Student sues Everett schools over his on-campus proselytizing

EVERETT — A student at Cascade High School is suing the Everett School District in federal court for violating his constitutional free-speech rights.

The student, identified in the lawsuit as Michael Leal, has handed out religious pamphlets and preached on school grounds at various times since September. He has been warned and suspended at least twice.

Leal’s activities are protected under the First Amendment of the Constitution, the suit says, and he is seeking restraining orders and preliminary and permanent injunctions against the school district barring it from enforcing policies used to discipline him.

Leal is also seeking to have the suspensions removed from his record and compensation for attorney fees and unspecified damages.

The suit also names as defendants Superintendent Gary Cohn, Cascade High School principal Cathy Woods and Cascade assistant principals Robert Aguilar and Laura Phillips.

The lawsuit, which was filed on Wednesday in U.S. District Court in Seattle, does not state if he has further disciplined.

Everett Public Schools spokeswoman Mary Waggoner said she could not comment on Leal’s identity, his actions in school or the school’s discipline, citing student privacy laws. She could confirm that Leal is still enrolled at Cascade High.

A call to Leal’s attorney was not immediately returned Friday.

According to the suit, Leal was suspended for violating district policies 3222 and 3222P, which state that students who distribute materials they write or produce themselves should not disrupt school activities or interfere with operations.

Students who violate those policies will be disciplined, including with suspension or expulsion.

The policy also states that students may distribute material before or after school at the entrances of school buildings and that they may ask permission from school administrators to distribute material at other times.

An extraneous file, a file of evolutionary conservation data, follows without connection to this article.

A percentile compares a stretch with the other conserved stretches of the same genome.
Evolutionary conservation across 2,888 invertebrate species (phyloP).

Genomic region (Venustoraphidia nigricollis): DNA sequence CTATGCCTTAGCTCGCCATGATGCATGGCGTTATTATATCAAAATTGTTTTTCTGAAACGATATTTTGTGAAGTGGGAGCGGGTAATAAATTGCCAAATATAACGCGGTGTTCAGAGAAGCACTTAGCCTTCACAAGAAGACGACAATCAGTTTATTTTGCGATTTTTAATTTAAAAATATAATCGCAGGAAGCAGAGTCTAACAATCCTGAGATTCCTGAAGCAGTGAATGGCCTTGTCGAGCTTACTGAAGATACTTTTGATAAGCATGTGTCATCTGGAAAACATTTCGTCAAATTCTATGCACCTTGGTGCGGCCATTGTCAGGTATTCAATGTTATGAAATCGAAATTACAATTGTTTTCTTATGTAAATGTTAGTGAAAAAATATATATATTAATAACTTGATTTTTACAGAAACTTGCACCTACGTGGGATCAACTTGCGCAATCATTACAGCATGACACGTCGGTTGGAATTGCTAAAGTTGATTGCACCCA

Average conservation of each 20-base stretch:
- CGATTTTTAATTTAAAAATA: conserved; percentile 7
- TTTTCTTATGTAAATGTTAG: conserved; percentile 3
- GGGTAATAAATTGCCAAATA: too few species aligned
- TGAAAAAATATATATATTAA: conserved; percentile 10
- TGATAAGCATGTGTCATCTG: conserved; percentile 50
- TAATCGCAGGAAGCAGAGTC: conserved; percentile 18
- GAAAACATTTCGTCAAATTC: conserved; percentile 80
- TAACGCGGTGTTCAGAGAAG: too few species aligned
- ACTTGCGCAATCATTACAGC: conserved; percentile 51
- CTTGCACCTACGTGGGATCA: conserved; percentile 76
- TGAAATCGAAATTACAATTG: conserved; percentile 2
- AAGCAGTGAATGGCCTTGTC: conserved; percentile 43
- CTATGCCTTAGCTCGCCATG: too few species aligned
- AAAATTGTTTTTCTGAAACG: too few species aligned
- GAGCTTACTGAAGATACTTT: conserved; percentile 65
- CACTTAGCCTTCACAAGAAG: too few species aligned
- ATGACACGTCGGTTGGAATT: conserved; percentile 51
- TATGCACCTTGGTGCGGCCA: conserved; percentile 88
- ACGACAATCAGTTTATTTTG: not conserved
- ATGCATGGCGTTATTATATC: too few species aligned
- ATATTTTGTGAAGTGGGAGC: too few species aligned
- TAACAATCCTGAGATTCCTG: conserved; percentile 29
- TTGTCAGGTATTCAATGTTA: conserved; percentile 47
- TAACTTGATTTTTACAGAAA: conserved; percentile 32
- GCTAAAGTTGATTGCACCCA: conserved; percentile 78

The policy does not mention preaching or other religious expression, and it doesn’t address material written or produced by outside groups. The suit doesn’t specify who made the pamphlet Leal was distributing, which is titled, “How to Know God.”

“Our policies are neutral on the topic of a student discourse,” Waggoner said. “They do detail when student discourse or actions are not allowed,” but they do not address the specific content of student speech.

The suit states that Leal either handed out pamphlets or preached openly several times starting Sept. 3. On most occasions, he did so during lunch near the cafeteria but also at an after-school volleyball game and at the annual “Car Bash” fundraiser for the school’s Associated Student Body.

At the Car Bash, a school-sponsored event on school property and attended by faculty and administrators, Leal used a bullhorn while he was preaching, then ran from administrators when they approached him, one witness said. He continued to preach.

“The staff was trying to talk to him, and he was running away and taunting them,” said Gretchen Weiss-Elliot, who was at the event with her two children and a Moroccan exchange student, who is Muslim.

“He had a bullhorn and was yelling, ‘Praise the Lord!’ and ‘You’re going to go to hell!’ Nobody could not hear what he was saying,” Weiss-Elliot said.

Chris Winters: 425-374-4165; Twitter: @Chris_At_Herald.

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